Quantifying the value proposition for white clover persistence on a New Zealand summer-dry hill-country farm

Authors

  • Mike B. Dodd AgResearch
  • Katherine N. Tozer AgResearch
  • Iris Vogeler Aahus University
  • Rose Greenfield
  • David R. Stevens AgResearch
  • Tim Rhodes Wi Pere Trust
  • Sue Quilter Ravensdown

DOI:

https://doi.org/10.33584/jnzg.2020.82.2973

Keywords:

botanical composition, over-sowing, simulation model, soil water

Abstract

The improvement in forage quality and quantity of summer-dry hill country pasture resulting from the introduction of clover is well recognised. However, ensuring the persistence of the commonly available
cultivars is challenging, in the face of seasonal moisture stress, intensive grazing, competition from established well-adapted pasture species, low soil fertility and low soil pH – conditions typical of the East Coast of the North Island. Here we quantify the value proposition associated with the introduction of white clover into a case study on a Gisborne sheep and beef farm, using a six-step process. A topographically explicit approach is taken, using an understanding of the underlying spatial variability, based on a combination of soil and pasture measurements, APSIM simulation modelling of pasture growth and farm system modelling of enterprise performance. We show that from a baseline of a typical low-fertility, diverse species hill country pasture, white clover introduction can increase spring and summer forage consumption by 17%, enabling inclusion of an additional 6-month bull finishing enterprise generating a 32% greater carcass weight production and leading to a 49% improvement in farm system EBIT. This represents a positive net present value of over $360,000 for the original investment in white clover establishment into existing pastures.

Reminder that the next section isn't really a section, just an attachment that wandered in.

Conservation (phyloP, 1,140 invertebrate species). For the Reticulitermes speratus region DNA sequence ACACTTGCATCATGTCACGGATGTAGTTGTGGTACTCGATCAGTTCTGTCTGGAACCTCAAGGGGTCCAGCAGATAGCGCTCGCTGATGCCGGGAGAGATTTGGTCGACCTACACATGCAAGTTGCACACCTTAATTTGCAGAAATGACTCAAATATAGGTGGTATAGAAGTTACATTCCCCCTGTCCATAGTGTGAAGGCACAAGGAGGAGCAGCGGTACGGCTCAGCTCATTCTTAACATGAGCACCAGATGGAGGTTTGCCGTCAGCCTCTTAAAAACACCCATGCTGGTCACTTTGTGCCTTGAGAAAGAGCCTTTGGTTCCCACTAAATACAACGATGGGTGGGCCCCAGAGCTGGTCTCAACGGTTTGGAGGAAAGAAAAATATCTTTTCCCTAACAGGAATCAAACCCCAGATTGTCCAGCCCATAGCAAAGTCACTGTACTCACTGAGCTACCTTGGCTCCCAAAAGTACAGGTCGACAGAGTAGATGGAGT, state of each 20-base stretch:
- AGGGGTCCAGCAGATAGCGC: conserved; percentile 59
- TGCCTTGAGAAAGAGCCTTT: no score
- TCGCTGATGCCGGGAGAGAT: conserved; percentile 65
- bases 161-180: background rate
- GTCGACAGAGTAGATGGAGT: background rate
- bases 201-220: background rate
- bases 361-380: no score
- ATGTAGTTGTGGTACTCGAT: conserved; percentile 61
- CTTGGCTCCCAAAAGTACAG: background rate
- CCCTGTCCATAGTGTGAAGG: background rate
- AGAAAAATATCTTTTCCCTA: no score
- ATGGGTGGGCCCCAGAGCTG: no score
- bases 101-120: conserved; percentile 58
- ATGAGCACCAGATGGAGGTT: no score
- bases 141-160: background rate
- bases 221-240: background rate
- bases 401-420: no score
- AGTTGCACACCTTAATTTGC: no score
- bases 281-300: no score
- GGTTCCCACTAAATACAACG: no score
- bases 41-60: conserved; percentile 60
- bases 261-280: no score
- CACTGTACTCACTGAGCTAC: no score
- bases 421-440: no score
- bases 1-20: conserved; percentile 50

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Published

2020-10-18

Issue

Section

Research article

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